As the investigation into the crash of a Russian passenger jet over Egypt continues, Egyptian President Abdel-Fattah el-Sisi said that any claims that the Islamic State group shot it down were “propaganda.” The president told the BBC Tuesday that it was still too early to know the cause of the Airbus 321 crash Saturday that killed all 224 people on board.
“When there is propaganda that it crashed because of ISIS, this is one way to damage the stability and security of Egypt and the image of Egypt,” el-Sisi said. “Believe me, the situation in Sinai -- especially in this limited area -- is under our full control.”
Egypt has fought Islamic militants in the area for several years with the group Sinai Province pledging its allegiance to ISIS. U.S. officials said it was “unlikely” that a terrorist group such as ISIS had shot down the plane but that they would not rule out the possibility.
Egypt’s authorities said they expected the crash-site search to be completed by Tuesday evening, Reuters reported. Debris from the plane that was taking many vacationers back to St. Petersburg was spread across approximately two miles.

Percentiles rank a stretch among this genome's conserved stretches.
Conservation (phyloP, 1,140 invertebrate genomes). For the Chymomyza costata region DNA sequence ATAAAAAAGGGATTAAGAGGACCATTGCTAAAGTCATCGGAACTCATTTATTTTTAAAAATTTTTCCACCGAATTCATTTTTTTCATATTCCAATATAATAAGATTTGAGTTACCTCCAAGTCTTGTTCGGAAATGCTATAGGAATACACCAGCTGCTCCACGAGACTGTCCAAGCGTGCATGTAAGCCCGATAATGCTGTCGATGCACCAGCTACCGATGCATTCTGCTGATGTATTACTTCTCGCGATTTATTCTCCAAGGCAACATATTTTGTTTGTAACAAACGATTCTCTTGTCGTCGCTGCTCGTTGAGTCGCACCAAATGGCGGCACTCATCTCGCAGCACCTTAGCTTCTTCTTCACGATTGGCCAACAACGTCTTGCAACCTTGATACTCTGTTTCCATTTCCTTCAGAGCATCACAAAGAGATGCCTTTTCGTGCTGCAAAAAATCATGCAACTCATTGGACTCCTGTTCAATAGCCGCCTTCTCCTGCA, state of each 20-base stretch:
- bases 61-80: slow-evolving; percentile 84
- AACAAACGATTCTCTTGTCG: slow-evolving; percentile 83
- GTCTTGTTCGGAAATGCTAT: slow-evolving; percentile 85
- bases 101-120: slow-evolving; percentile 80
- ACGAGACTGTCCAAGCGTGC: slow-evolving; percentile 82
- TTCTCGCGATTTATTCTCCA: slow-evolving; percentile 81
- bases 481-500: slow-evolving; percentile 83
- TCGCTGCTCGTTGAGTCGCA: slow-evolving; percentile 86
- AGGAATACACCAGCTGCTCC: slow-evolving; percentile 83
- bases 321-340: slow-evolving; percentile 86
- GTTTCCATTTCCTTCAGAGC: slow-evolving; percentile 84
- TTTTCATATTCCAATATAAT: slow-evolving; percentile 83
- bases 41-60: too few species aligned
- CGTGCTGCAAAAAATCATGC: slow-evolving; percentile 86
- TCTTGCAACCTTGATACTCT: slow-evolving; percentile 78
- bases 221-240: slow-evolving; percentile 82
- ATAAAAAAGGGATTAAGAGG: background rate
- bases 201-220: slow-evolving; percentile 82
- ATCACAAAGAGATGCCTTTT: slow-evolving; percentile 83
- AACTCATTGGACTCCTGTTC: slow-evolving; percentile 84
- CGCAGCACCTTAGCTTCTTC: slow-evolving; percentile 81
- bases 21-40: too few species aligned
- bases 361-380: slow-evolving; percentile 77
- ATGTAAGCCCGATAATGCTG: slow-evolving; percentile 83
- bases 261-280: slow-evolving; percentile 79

Multiple theories have emerged over what caused the Oct. 31 crash of the Airbus over the Sinai Peninsula. Russian airline Kogalymavia said that “external forces” were to blame for the crash and denied allegations that the plane had any mechanical or technical failings and also ruled out pilot error.
“Under no circumstances must it appear that it was a technical fault,” said Russian historian Martin McCauley speaking with International Business Times. “That would reflect Russian incompetence.”
Russia’s government has called for a thorough investigation of the crash and has said any theories directing blame remained “premature.” Alexander Bastrykin, head of the Russian Investigative Committee, arrived in Cairo Tuesday. Bastrykin was expected to visit the crash site Wednesday, according to a report from Russia’s TASS news agency.
Egypt’s aviation ministry said Tuesday there was no proof the plane broke up while in midair and that no distress call was received from the pilot before the crash. Investigators were set to begin examining the plane’s black box flight recorders.
“This could be a long process and we can’t talk about the results as we go along,” said Mohamed Rahmi, spokesman for Egypt’s aviation ministry.